The Transcendentalist: 5 March 1853


Audio: Read by Kaylen Hayes

In response to an 1853 inquiry from Spencer Fullerton Baird, the first curator of the Smithsonian Institution and secretary of a major scientific body, Thoreau filled out a questionnaire, listing his occupations as “Literary and Scientific, Combined with Land-surveying.” He highlighted his interest in the indigenous peoples of the Algonkian language group and cited the great Prussian naturalist Alexander von Humboldt as a particular inspiration. But in this journal entry, Thoreau revealed what was really on his mind as he completed Baird’s survey. How he could convey to scientists (without inviting ridicule) that he was “a mystic – a transcendentalist – & a natural philosopher to boot”?

The Secretary for the Association for the Ad. of Science – requested me as he probably has thousands of others – by a printed circular letter from Washington the other day – to fill the blanks against certain questions – among which the most important one was – what branch of science I was specially interested in – Using the term science in the most comprehensive sense possible– Now though I could state to a select few that department of human inquiry which engages me – & should be rejoiced at an opportunity so to do – I felt that it would be to make my-self the laughing stock of the scientific community – to describe or attempt to describe to them that branch of science which specially interests me – in as much as they do not believe in a science which deals with the higher law. So I was obliged to speak to their condition and describe to them that poor part of me which alone they can understand. The fact is I am a mystic – a transcendentalist – & a natural philosopher to boot. Now I think of it – I should have told them at once that I was a transcendentalist – that would have been the shortest way of telling them that they would not understand my explanations.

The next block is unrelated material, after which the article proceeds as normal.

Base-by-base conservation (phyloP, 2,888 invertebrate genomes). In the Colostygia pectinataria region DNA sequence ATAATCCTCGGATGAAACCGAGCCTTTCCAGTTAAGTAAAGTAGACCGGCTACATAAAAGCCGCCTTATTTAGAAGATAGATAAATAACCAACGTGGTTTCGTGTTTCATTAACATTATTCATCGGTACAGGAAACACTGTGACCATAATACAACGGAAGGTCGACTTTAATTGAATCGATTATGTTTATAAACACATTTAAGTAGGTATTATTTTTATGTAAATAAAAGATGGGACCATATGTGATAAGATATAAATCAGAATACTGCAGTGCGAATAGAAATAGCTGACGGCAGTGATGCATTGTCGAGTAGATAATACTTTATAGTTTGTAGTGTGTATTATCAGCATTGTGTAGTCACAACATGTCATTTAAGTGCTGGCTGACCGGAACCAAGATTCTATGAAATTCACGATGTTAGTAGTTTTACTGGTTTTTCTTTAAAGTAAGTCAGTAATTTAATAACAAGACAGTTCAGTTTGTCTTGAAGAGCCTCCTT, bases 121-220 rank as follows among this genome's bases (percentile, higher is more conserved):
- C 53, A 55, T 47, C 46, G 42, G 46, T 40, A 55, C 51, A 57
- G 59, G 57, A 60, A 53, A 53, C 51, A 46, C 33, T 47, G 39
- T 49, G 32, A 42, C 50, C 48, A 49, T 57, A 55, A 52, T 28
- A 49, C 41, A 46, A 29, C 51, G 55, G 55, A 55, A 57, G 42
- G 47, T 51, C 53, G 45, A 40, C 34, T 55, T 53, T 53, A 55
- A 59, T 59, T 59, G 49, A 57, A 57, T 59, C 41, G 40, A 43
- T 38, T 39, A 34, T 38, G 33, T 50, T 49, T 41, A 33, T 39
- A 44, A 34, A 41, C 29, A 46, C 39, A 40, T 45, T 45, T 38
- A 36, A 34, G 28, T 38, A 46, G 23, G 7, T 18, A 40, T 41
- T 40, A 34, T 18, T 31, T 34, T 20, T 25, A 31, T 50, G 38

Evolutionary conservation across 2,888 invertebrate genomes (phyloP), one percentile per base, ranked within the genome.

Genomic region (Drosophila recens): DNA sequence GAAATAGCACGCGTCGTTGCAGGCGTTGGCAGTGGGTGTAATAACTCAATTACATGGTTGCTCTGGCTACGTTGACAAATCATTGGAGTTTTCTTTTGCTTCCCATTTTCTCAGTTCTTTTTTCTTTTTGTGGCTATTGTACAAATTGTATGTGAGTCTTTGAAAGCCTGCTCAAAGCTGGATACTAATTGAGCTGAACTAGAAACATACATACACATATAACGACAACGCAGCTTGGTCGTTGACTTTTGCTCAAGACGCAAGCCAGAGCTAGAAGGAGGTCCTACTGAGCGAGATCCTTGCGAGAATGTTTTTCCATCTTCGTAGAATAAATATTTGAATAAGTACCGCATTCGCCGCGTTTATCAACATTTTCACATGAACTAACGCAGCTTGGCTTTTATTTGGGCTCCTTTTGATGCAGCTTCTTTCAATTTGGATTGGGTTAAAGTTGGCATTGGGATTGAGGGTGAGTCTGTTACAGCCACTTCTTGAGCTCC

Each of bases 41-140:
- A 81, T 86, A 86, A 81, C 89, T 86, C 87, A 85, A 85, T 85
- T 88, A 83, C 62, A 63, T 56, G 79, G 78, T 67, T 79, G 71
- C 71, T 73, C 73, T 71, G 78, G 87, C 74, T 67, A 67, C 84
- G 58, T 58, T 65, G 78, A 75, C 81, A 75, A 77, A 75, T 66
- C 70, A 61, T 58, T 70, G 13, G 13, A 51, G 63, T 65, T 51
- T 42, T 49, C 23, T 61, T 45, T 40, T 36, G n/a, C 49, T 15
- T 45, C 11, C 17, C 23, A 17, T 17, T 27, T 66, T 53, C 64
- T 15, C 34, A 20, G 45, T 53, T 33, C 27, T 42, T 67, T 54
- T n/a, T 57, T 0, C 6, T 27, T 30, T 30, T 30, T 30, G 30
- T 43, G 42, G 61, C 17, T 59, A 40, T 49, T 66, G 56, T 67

How absurd that though I probably stand as near to nature as any of them, and am by constitution as good an observer as most – yet a true account of my relation to nature should excite their ridicule only. If it had been the secretary of an association of which Plato or Aristotle was the President – I should not have hesitated to describe my studies at once & particularly.

Henry David Thoreau’s journal for 8 January–8 March 1853. MA 1302.20. Purchased by Pierpont Morgan, 1909. (The quoted passage begins about a third of the way down the manuscript page.)